The wafer then is etched, e.g., with buffered oxide etch (BOE), to form corresponding openings 20 and 22 in the thermal oxide 12. The left-hand opening 20 represents the regions opened for depositing the dopant for the buried layers to be formed for the transistors of the IC. The opening at 22 represents the etched registration mark which, as noted above, may be a complex geometric pattern.
The photoresist then is removed, and the dopant for the buried layer is deposited through the left-hand openings 20. Thereafter, the dopant is driven-in by conventional processes to the required depth in the wafer.
During the buried-layer drive, a surplus of about 2500 Å of thermal oxide 24 is grown over the initial layer of thermal oxide 12 and the exposed openings 20, 22. The result, as illustrated in FIG. 2, is that the layer 24 is formed with one recess 26 (actually, a number of such recesses), corresponding to the buried layer opening 20, and another recess 28 corresponding to the opening 22 for the alignment target (i.e., a selected element of the registration mark).
Photoresist then is applied and imaged in such a way that resist 30 covers the registration mark region, as shown in FIG. 3. The thermal oxide then is etched away except for that portion 32 beneath the resist 26. Removal of that resist material leaves only the silicon dioxide segment 32 as shown in FIG. 4, to provide protection for the mark which is represented, in the illustrated embodiment, by the contour of the upper surface of the segment 32. One or more places (e.g., inner edge 34) on that contour can be selected as the alignment target of the mark region, to provide for alignment with the processing apparatus.
When the epitaxial material 36 subsequently is grown over the wafer substrate (see FIG. 5), it will not grow over the protective segment 32. This is because that segment, carrying the registration mark information, is formed of epitaxial-resistant material. That is, silicon dioxide resists crystalline growth of the epitaxial material. More particularly, silicon dioxide does not provide a stoichiometric lattice match with the epitaxial material. Thus, the registration mark alignment target edge 34 remains exposed after the epitaxial layer has been grown, and continues to serve its registration function during the remainder of the processing. Use of an inner part of the registration mark (e.g., the inner edge 34) as the alignment focus of the target avoids the possibility that the abutting epitaxial material 36 can abrade the target and alter its location.
There are materials other than silicon dioxide which also are epitaxial-resistant, and which may in some circumstances be used with advantage. For example, silicon nitride has such epitaxial-resistant quality.
FIG. 6 presents a flow diagram outlining the procedural steps described above. The second numbered step (Mask NBL) refers to the usual mask for implantation of N-type buried layer dopant. The "Blocking Mask" of the sixth numbered step develops the photoresist pattern (see FIG. 3) for the silicon dioxide segment 32 (FIG. 4).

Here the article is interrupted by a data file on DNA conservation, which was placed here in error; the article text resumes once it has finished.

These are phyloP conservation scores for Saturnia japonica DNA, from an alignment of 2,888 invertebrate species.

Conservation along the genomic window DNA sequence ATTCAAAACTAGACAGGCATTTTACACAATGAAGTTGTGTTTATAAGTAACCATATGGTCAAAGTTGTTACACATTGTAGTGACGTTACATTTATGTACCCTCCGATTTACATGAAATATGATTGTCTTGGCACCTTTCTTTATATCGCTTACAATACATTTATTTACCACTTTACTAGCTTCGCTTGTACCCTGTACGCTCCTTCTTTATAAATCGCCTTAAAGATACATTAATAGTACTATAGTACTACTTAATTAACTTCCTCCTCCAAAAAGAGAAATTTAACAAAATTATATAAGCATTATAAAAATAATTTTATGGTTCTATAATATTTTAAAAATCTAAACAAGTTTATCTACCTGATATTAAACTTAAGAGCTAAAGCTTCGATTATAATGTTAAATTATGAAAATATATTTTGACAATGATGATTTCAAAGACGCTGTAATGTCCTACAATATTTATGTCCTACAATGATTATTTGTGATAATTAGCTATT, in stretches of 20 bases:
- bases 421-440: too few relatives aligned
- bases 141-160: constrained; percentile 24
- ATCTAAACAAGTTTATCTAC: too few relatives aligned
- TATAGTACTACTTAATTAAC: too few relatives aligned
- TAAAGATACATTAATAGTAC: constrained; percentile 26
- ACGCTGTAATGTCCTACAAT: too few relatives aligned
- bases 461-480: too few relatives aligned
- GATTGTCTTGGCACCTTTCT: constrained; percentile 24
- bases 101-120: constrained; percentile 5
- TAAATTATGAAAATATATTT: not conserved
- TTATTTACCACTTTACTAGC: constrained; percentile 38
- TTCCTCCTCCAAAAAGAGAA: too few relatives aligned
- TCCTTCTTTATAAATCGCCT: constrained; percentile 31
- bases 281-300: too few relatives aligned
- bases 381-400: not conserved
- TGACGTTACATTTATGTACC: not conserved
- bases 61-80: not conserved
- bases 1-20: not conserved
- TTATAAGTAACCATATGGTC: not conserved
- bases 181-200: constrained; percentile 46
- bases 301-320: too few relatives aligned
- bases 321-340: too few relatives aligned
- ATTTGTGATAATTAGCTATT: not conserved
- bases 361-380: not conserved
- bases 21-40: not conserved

The registration mark process may be used to produce only a single registration mark for each wafer, for example where the IC processing uses a one-times scanner. More commonly, the process will produce a number of marks on each wafer, one for each "field" (where a large number of IC transistors are to be formed), so that alignment can be effected with multiple wafer steppers.
Although one particular type of mark has been described, there are many ways to develop a distinctive optical characteristic for alignment purposes. For example, various mark outlines can be used. The pattern formed in the photoresist for the mark also can be reversed, i.e., so that openings and solid material are interchanged, as compared with the mark described herein. Still other kinds of marks can be utilized, such as effecting controlled damage to the surface of the semiconductive substrate, as by ion implantation.
The silicon dioxide segment 32 serves to present an optically-recognizable mark representing a distinctive characteristic of the mark as formed in the initial layer of thermal oxide 12. Thus, the silicon dioxide segment 32 facilitates optical observation of the mark. It does this by physically developing at its upper surface an optically-recognizable replica or "repeat" of the mark formed in the initial thermal oxide layer. Still other techniques than physical replication could be used, for example, by use of an epitaxial-resistant material which is sufficiently optically transparent to permit direct optical observation of an initially-formed mark at a lower level, i.e., beneath the epitaxial-resistant material.
Accordingly, it is to be understood that although a preferred embodiment of the invention has been disclosed herein in detail, this has been for the purpose of illustrating the invention, and should not be construed as necessarily limiting the scope of the invention since it is apparent that many changes can be made by those skilled in the art while still practicing the invention claimed herein.
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|U.S. Classification||438/504, 257/E23.179, 148/DIG.106, 438/975, 148/DIG.50, 117/95, 148/DIG.51, 438/498, 257/797|
|Cooperative Classification||H01L2924/0002, Y10S148/051, Y10S148/106, Y10S148/05, Y10S438/975, H01L2223/54453, H01L2223/54426, H01L23/544|
|Jun 8, 1992||AS||Assignment|
Owner name: ANALOG DEVICES, INCORPORATED, MASSACHUSETTS
Free format text: ASSIGNMENT OF ASSIGNORS INTEREST.;ASSIGNORS:BARBER, HERBERT J.;MAYERNIK, PAMELA A.;REEL/FRAME:006180/0160
Effective date: 19920605